I stood in line in an office store behind three people in lively conversation. It was obvious from their speech that they were Christians and, upon listening closer, one of the two men there was a new Christian. I heard the woman convincingly tell this gentleman, “That’s the Lord’s way of keeping you saved.” What that meant I didn’t have a clue, but I was now interested to know. It became apparent that this man was trying to quit smoking. Then, the other man there, evidently a veteran Christian, advised his friend, amidst much that he said, “Well I always tell folk to smoke, drink, cuss…till you stop. You’ll get tired of it.”
The scenario was not unlike another a friend of mine related to me. He had a friend earlier in his life that was a philanderer. This young man had sought spiritual help during a church service when at some point an old church mother said to the gentleman, “Oh, you’re just being a man, baby.” May God have mercy upon these men and all like them just beginning the Christian life and even greater mercy upon the sincere ones who counsel them with error!
Let me offer some scriptural context for what I am about to say. It would be proper to claim that the holiness of God and his righteous standards are in judgment against all ungodliness. And to the extent that we side with righteousness, we judge indeed (1 Cor. 2:15). As Christians, however, we do not judge other people in a way that presumes our own innocence of sin or immunity from their sort of sin. This is Christ’s injunction in the Sermon on the Mount (Matt. 7:1-6).
The good that I find in these two accounts is persons who have clearly perceived an antagonizing trait working negatively in their lives and, to some degree, impeding their full fellowship with God. Their humility makes them ready to receive the grace of God for strength to overcome their struggle. But the great misfortune for souls like these is to become enjoined to well-meaning Christians and their counsel that is not only unscriptural, but is also simply not thought out.
What could these two young men possibly hear in the advice that was given to them? Perhaps, “Continue to have all the uncommitted sex you want. You’re a man and men are highly sexed creatures. You’re only doing what is natural to you and for your body. God doesn’t condemn you yet, baby.” And perhaps, “Smoking is a vice you must rid yourself of. But you’re a new Christian, so it’s understandable that it might not be so easy at first. Don’t worry too much about it. When the time comes you’ll get tired of it, and it’ll stop.”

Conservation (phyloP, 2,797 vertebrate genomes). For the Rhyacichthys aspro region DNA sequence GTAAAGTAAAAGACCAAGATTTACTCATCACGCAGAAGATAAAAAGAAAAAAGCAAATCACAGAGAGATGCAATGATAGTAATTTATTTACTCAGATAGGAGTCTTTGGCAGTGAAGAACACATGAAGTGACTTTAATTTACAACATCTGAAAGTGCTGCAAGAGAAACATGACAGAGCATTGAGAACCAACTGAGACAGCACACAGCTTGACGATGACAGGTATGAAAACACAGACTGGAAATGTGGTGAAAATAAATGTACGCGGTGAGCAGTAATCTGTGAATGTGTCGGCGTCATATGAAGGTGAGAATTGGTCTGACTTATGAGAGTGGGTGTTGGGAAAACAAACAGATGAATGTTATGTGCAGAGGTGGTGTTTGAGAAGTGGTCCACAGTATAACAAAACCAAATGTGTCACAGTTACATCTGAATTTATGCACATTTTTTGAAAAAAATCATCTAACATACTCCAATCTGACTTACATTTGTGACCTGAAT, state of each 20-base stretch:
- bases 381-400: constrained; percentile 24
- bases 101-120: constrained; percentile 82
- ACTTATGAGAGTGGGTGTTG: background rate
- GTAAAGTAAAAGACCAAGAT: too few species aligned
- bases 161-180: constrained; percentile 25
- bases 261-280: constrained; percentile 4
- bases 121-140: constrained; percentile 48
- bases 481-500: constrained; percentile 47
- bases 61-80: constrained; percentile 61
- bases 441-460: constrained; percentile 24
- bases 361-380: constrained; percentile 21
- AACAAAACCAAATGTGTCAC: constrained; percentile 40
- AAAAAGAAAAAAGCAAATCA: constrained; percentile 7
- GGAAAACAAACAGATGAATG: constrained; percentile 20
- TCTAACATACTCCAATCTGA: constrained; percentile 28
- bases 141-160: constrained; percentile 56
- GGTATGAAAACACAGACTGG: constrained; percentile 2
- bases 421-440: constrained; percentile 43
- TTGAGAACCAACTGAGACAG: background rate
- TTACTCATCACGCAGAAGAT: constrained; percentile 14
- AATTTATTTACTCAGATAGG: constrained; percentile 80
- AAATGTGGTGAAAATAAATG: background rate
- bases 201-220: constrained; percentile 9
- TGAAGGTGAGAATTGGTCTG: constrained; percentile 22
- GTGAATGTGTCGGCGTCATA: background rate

I consider this advice godless and (unintentionally) deceptive. It is godless because it does not rely on the spiritual grace God provides to overcome sin and so effectually undermines the work of Christ. “You’re only doing what’s natural to you”—yet if it’s natural I should continue with it, but why am I conflicted and in turmoil about it? “When the time comes…”—you mean I can’t expect God’s active help in quitting this habit, but it will rid itself sometime in my future? What if that’s ten years down the road? The men would be justified responding this way.
Moreover, the advice is deceptive because the New Testament scriptures constantly explain the flesh, the lower, carnal nature and strong coercion in humans in constant battle against the Spirit of God, something the advisors surely understood. The reason why these men were calling on God is because they had become enslaved to their deeds; after a while people grow to hate the addictions that enslave them.
Now consider the ones who frolic in sin and enjoy it and haven’t yet discovered sin to be a hard taskmaster. How would they respond to this advice? “Cool! I can be a Christian and continue to score with every girl I want. God wouldn’t give me my sexual nature just to condemn me for it. It’s a wild buck right now, so I’m going to enjoy the ride while I can.” He will say, “Whew! I really didn’t want to give up my cigs. Quitting would be hell itself. Really, what does it hurt?” (And this indubitably raises the question about whether smoking is a sin or not, but this is not the topic. It is a sin for this man because his conscience tells him so, 1 Cor. 8:4-13.)
The advice given to this kind would send them back into a possibly worse form of their wrongdoing. And how do we defend these admonitions when the conduct becomes strong vice, broadly defined as inordinate sex, substance abuse, or no respect for life?
I need not go on. These two men were on a path to freedom (and hopefully still are) until meeting up with damnably bad advice. What God requires of us in our struggles is that we are always swimming against the current of sin, as tough as it may be. Where sin may be at work in our lives, he requires our utmost efforts to rid ourselves of it as we rely on his strong, supporting grace.